Deciding When To Unplug Just Got Easier

Do yourself a favor this week and turn your phone off for a few hours. That’s right, give yourself a break – take a breather from the constant rings, dings and beeps. Use this distraction-free time to ‘be present’ – to be in the moment with no worries about what you’re missing.

Did you know? Studies find that unplugging can do wonders for our sleep, memory and thought process.

Google and Apple want to help you unplug by offering new smartphone features called ‘Digital Wellbeing’ and ‘Screen Time,’ respectfully. These new tools track and break down what you do on your smartphone and deliver daily/weekly notifications about the apps you’ve opened, media you’ve watched, and websites you’ve visited. You may have already seen a notification about this feature on your phone’s display titled “Weekly Report Available” with a summary showing your phone’s usage.

Screentime Weekly Report Example

If you swipe to the right and choose View, the details of your screen usage appears.

Apple Screen Time Screenshot      Google Digital Wellbeing screen

A visit to your phone’s Settings lets you schedule downtime, set app use limits and apply restrictions as you see fit.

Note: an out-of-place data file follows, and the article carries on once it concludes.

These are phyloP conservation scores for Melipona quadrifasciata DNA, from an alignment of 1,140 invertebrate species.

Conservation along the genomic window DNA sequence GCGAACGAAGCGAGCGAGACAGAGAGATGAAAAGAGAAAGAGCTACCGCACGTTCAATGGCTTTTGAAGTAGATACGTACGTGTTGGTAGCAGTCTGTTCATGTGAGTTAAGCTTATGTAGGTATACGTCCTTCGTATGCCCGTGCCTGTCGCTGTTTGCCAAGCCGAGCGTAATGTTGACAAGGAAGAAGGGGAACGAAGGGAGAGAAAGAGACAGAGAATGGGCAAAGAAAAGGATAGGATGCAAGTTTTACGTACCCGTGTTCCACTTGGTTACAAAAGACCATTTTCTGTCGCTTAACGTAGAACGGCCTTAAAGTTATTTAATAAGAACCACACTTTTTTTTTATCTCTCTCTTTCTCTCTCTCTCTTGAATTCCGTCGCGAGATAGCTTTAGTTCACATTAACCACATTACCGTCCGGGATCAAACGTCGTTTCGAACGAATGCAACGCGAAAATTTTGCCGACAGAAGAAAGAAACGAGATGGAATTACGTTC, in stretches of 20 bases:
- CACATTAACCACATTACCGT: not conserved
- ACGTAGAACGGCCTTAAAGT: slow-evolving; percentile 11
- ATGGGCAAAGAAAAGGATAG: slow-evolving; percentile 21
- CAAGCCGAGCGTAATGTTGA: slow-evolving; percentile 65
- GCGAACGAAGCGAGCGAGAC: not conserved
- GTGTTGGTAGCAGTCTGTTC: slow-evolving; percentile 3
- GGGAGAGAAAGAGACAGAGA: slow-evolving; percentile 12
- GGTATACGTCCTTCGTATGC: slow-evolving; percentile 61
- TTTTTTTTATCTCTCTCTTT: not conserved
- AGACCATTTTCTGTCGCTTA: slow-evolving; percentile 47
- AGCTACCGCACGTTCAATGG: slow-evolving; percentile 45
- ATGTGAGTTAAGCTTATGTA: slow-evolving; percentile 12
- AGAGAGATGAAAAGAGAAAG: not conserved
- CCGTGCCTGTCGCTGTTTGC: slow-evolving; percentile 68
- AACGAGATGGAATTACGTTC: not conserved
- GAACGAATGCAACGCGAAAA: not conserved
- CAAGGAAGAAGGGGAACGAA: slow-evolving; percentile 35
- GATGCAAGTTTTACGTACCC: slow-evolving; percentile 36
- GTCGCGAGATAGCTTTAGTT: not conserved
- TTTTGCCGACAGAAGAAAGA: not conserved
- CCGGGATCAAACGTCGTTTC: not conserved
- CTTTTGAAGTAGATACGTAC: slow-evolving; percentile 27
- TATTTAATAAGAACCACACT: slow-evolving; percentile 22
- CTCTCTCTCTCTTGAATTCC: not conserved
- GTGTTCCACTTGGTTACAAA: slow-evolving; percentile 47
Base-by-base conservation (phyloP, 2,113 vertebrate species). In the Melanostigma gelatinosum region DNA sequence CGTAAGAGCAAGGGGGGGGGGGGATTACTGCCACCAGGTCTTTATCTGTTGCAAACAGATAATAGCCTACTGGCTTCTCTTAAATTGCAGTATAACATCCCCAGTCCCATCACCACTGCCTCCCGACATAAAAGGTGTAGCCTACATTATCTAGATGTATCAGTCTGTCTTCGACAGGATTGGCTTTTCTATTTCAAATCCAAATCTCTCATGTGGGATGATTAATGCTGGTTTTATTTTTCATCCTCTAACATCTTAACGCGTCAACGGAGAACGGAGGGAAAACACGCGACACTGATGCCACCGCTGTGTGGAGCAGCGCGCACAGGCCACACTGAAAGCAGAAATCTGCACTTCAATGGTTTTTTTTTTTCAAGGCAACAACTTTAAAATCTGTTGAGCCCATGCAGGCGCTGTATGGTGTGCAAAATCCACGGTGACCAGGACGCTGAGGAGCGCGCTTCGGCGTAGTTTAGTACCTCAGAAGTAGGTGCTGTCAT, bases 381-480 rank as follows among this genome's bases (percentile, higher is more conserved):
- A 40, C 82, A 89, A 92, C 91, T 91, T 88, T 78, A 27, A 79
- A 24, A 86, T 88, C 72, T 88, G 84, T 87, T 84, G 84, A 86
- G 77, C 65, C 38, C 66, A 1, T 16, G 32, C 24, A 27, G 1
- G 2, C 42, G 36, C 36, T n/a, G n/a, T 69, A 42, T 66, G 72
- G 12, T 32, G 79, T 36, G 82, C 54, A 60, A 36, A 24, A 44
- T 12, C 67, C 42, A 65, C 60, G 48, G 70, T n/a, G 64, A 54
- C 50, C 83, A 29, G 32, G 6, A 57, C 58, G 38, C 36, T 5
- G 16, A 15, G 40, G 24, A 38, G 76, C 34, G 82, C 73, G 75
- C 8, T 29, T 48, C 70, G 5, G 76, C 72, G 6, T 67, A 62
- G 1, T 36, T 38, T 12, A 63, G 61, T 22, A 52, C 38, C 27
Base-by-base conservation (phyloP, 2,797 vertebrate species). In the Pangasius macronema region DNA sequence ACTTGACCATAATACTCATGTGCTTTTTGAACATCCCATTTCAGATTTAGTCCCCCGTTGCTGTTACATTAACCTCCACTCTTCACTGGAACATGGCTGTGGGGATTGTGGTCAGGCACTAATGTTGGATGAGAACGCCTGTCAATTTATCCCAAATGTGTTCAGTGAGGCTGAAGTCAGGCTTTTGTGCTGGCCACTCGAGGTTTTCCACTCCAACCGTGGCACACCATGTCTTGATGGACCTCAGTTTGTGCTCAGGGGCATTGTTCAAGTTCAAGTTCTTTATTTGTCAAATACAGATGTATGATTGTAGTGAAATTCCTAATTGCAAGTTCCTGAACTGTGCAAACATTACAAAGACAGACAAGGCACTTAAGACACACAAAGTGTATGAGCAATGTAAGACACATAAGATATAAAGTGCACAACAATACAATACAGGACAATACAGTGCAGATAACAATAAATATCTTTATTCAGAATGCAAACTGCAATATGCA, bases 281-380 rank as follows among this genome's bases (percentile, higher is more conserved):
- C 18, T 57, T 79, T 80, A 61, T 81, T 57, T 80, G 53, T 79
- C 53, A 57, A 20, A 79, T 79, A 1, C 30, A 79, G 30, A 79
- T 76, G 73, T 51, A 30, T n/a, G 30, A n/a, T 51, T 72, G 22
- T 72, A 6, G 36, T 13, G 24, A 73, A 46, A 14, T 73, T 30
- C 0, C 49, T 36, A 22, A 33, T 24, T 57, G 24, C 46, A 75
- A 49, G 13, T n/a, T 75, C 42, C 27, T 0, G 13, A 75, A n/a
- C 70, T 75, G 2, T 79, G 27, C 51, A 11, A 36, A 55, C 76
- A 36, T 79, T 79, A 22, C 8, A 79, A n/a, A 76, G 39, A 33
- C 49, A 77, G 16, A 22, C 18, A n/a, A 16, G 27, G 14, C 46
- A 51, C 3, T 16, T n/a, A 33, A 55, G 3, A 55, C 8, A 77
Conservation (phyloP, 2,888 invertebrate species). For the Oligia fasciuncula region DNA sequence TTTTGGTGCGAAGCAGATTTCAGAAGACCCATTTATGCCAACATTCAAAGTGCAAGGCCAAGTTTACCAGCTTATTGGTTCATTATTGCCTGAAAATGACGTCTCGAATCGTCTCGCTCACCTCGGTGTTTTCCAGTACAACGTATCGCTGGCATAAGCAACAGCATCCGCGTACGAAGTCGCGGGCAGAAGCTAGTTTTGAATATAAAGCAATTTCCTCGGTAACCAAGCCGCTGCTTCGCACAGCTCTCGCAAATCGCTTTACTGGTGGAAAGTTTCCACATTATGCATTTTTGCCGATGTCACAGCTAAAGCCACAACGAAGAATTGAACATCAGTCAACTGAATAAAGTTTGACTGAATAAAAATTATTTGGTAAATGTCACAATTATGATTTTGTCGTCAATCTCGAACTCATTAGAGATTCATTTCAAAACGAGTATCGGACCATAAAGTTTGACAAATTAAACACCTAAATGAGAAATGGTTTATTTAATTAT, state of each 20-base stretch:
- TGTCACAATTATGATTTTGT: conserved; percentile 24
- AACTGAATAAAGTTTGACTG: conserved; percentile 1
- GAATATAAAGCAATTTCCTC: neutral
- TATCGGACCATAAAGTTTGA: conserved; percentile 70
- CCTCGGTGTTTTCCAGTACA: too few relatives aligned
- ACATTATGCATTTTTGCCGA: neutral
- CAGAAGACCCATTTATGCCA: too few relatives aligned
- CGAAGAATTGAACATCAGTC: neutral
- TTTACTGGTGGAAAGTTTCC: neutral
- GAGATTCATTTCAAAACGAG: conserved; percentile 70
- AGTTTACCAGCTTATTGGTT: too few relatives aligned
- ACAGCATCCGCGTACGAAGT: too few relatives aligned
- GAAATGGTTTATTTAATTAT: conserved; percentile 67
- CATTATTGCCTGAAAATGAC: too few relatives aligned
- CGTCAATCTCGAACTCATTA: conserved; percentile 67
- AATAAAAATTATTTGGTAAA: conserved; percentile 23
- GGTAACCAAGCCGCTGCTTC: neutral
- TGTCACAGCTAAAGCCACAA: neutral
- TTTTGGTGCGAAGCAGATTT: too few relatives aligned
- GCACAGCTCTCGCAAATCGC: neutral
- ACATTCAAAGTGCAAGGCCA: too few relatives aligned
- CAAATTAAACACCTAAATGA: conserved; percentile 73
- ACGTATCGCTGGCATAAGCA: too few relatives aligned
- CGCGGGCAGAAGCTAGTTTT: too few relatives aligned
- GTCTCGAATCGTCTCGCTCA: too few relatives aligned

Although younger parents were the first to embrace these tools to set controls on their children’s phone use, Google and Apple’s original intent was to empower people (of all ages) with information to “remind them it’s okay to unplug once in a while.”

I encourage you to use these tools to take an inventory on your own “connectedness” and unplug. Plan to allow for uninterrupted hours a week to decompress and practice mindfulness. It shouldn’t be too hard since during the first half of our lives most of this technology hadn’t been invented yet. You’ll be amazed how calm your life will become when you opt to get off the “information highway” for even just a little while.

Note that apple users will find this feature in the latest iOS 12 update, here’s how to manage your update.